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Spring 2004
Beyond Rhetoric
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Drawing on extensive research about the teaching and learning of mathematics, Center X and LAUSD officials worked with the UCLA Department of Mathematics to develop a curriculum intended to enhance mathematics subject knowledge among kindergarten, first- and second-grade teachers and familiarize them with the state's newly approved math textbooks.

"It's hard to teach what you don't understand well," says Priselac, who heads the professional-development program in mathematics instruction in Center X.

The curriculum also aims to make teachers better aware of how children learn math. It encourages teachers to implement new teaching methods, such as asking questions in a particular way that generates discourse, while carefully listening to students' responses for clues on how to reach them. "When you understand that as a teacher, you understand how to push (students) to the next level," Priselac says.

Teachers, for example, are encouraged to use number sentences to gauge student learning. A sample question might read: 8 + 4 = ___ + 5. How a student responds "tells us what they understand about the 'equals' sign . . . a key piece of understanding mathematics," and a key guidepost for additional learning, Priselac says. If a student responds "12," the teacher knows he or she incorrectly believes that a correct answer always follows the equals sign. When a student responds "7," he or she "understands that the equals sign means 'the same as,' " Priselac says.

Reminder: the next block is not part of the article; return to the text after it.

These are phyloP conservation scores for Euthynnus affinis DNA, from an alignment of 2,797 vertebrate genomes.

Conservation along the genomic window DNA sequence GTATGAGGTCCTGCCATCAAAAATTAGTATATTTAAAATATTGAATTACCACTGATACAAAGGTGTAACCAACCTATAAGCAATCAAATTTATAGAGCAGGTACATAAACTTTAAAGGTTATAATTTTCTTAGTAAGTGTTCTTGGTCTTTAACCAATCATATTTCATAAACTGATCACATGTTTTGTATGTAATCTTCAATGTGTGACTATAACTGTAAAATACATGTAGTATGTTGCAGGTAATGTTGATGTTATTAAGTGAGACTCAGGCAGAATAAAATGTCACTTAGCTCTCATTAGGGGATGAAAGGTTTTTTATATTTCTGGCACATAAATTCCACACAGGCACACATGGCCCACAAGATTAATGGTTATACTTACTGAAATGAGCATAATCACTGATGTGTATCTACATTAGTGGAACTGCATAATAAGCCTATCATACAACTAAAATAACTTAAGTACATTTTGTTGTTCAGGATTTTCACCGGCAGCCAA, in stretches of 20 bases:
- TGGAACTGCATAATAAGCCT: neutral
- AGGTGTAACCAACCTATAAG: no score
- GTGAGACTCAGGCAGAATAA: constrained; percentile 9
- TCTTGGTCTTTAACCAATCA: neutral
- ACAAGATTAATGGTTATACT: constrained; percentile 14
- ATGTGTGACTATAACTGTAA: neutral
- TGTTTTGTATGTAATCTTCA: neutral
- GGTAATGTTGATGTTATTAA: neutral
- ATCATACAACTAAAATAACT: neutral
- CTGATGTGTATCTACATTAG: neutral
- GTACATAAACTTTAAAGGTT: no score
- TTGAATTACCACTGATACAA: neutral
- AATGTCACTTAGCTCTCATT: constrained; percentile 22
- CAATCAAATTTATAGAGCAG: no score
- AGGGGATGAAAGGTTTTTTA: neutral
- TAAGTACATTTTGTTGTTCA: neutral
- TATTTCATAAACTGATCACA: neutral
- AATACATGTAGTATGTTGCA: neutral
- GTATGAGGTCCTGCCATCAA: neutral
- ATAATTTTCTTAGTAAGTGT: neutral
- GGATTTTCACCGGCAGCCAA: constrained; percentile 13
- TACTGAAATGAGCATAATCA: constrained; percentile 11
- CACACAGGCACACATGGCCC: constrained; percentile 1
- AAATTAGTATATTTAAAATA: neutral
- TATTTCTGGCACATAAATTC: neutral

More than 6,400 LAUSD kindergarten, first- and second-grade teachers have completed the program since April 2001 — approximately two-thirds of all LAUSD K-2 teachers, according to the district.

The keys to the success of LUCIMATH, Priselac says, are the program's foundation in extensive research, its comprehensiveness and the interaction it promotes among teachers to improve their skills. These concepts have been applied to other continuing-education collaborations between UCLA and other school districts and in other grade levels, as UCLA attempts to build on the improvements seen in LAUSD second-grade math scores.

"We still have a lot of work to do," Priselac says. "This is where we needed to begin; this is not where it ends. We saw gains (in math scores), and we want to continue to see gains."

Phil Hampton

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